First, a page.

CHB
CHB
12 years ago

Another interesting angle to examine the “stuff” problem is from the American culture of gifts. I’ve always felt comfortable giving and receiving small, humble, homemade gifts but have recently been bombarded with the gift issue in my workplace, where there constantly seems to be a shower, birthday, or “holiday” requiring a gift exchange, and it seems an unwritten rule that a $20 gift is the norm, despite our relatively low salaries. If I don’t buy something obviously nice and new, I feel that I’m being a selfish cheapskate – but if I continue to spend the $20 minimum roughly once… Read more »

Robin
Robin
12 years ago

I agree with all the people who love craigslist. As a newly married college couple, my husband and I didn’t want to spend a lot to furnish our apartment. We used craigslist and our college classifieds and found a lot of great stuff. As far as “quality vs price,” I think you can go too far either direction. I definitely like to have nice stuff, but you have to decided if it’s worth it to you personally. For example, we paid $400 for our bedroom set, used, including the matress. It looks practically new, and nice, but it’s not what… Read more »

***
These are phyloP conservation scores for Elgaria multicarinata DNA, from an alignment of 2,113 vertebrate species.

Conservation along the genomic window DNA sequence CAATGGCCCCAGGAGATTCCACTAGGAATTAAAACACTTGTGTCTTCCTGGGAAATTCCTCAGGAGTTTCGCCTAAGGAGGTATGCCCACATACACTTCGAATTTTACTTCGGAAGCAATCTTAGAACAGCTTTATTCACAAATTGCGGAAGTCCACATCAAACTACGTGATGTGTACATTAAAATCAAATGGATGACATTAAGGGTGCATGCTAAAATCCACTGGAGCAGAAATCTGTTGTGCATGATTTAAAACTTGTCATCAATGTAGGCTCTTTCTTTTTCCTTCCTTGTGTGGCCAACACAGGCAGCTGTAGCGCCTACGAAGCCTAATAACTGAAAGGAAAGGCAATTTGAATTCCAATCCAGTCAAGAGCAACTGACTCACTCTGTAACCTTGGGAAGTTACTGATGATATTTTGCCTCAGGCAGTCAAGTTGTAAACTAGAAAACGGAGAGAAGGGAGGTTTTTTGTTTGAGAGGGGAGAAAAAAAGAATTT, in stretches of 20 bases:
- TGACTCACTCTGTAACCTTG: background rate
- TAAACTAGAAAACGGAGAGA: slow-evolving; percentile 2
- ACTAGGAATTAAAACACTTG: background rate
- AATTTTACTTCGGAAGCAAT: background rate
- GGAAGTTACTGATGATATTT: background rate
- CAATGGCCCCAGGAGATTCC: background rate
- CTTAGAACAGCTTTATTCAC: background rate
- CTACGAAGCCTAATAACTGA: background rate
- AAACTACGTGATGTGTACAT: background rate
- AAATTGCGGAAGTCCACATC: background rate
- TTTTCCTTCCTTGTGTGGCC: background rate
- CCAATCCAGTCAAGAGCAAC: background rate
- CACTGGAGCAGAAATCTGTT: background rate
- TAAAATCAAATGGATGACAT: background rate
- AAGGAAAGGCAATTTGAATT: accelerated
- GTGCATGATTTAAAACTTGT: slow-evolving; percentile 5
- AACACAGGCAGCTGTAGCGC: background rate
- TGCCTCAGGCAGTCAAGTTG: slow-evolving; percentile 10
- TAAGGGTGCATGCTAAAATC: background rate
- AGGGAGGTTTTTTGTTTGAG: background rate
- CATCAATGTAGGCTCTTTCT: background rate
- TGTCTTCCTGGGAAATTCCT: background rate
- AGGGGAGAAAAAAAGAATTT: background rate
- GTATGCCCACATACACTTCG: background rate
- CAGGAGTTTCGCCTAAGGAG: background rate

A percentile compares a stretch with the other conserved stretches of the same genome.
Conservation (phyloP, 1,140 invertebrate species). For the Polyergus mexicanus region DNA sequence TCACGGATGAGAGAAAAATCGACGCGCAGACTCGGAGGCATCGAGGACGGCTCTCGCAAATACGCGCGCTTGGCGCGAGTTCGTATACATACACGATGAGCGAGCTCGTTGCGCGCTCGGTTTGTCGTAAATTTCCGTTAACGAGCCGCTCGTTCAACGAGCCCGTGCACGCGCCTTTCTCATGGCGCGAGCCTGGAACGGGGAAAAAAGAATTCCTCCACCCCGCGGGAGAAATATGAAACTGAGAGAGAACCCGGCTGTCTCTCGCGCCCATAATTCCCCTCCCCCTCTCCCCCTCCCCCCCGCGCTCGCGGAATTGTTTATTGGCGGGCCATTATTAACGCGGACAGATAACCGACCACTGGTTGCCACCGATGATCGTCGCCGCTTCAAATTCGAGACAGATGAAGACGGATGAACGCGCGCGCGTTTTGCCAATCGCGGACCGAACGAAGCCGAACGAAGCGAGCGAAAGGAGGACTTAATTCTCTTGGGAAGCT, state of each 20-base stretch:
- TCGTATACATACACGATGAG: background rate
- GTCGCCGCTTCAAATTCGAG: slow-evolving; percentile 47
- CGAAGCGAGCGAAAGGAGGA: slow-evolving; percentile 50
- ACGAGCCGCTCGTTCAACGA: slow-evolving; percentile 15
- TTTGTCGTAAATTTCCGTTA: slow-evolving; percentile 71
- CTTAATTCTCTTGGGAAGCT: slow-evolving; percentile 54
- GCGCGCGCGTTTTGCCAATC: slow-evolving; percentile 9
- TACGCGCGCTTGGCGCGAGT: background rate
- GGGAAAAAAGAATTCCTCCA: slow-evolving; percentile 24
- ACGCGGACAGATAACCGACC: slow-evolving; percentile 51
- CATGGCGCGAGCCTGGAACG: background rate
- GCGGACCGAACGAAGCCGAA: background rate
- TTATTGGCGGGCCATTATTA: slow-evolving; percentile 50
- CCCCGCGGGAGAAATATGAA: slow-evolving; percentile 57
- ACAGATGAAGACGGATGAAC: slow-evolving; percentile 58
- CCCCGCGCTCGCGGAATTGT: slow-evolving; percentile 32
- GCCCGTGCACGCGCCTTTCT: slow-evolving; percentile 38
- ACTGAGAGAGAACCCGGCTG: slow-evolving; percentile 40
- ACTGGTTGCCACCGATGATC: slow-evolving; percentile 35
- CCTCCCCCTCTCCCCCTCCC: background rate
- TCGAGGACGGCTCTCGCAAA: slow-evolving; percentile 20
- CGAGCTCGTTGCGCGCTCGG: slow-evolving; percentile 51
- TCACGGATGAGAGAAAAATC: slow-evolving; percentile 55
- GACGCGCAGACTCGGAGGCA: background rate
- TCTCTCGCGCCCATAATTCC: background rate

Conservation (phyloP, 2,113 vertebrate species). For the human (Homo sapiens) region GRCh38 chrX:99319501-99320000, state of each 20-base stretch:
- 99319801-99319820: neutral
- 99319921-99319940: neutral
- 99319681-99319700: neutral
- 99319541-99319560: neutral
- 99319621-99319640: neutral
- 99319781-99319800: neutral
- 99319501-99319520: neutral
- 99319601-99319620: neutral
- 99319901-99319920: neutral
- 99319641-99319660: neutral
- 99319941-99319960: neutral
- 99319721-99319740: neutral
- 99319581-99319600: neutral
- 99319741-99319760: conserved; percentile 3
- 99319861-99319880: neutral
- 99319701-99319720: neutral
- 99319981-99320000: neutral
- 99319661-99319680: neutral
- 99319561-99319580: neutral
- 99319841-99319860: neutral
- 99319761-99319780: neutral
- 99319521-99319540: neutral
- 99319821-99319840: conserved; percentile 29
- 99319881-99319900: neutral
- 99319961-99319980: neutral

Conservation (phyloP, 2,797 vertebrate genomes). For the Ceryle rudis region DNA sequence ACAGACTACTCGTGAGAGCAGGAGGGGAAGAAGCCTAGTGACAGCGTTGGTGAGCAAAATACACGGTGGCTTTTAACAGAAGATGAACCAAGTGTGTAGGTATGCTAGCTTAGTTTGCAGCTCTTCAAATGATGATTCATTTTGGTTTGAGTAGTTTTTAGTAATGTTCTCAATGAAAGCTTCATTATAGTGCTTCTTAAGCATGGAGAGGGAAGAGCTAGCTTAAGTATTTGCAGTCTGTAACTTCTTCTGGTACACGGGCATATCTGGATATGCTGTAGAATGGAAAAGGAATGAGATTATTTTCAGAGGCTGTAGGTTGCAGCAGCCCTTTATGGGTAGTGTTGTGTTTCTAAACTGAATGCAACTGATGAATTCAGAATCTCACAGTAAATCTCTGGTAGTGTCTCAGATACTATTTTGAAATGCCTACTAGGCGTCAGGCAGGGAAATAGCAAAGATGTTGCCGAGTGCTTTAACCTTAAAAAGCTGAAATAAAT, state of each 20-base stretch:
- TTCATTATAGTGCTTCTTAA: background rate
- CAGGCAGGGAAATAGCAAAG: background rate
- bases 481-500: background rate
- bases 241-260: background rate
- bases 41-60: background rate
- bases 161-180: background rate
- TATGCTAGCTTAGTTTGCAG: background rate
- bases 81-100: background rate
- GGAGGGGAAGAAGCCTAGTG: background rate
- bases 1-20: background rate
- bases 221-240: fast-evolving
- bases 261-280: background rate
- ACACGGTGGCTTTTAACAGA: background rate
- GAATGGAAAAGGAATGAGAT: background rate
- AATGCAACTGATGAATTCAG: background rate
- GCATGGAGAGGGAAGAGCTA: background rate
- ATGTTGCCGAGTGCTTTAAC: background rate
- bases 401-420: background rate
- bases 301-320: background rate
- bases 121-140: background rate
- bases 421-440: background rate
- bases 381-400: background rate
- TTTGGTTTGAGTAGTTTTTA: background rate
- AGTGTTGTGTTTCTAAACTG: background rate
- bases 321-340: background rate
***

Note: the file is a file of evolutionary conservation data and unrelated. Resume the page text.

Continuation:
Luke
Luke
12 years ago

One way to avoid purchasing items is to learn to make them yourself. My future wife likes to spin and crochet, it is usually pretty easy to get some wool from a local farmer or in our area there is a wool coop that processes wool from local farmers. So she supports a local business, has something to do in the evenings and gets useful things; hats, purses, blankets etc. I also have learned a lot from my father, he is a farmer and carpenter, after a big ice storm there were a lot of downed trees, he has processed… Read more »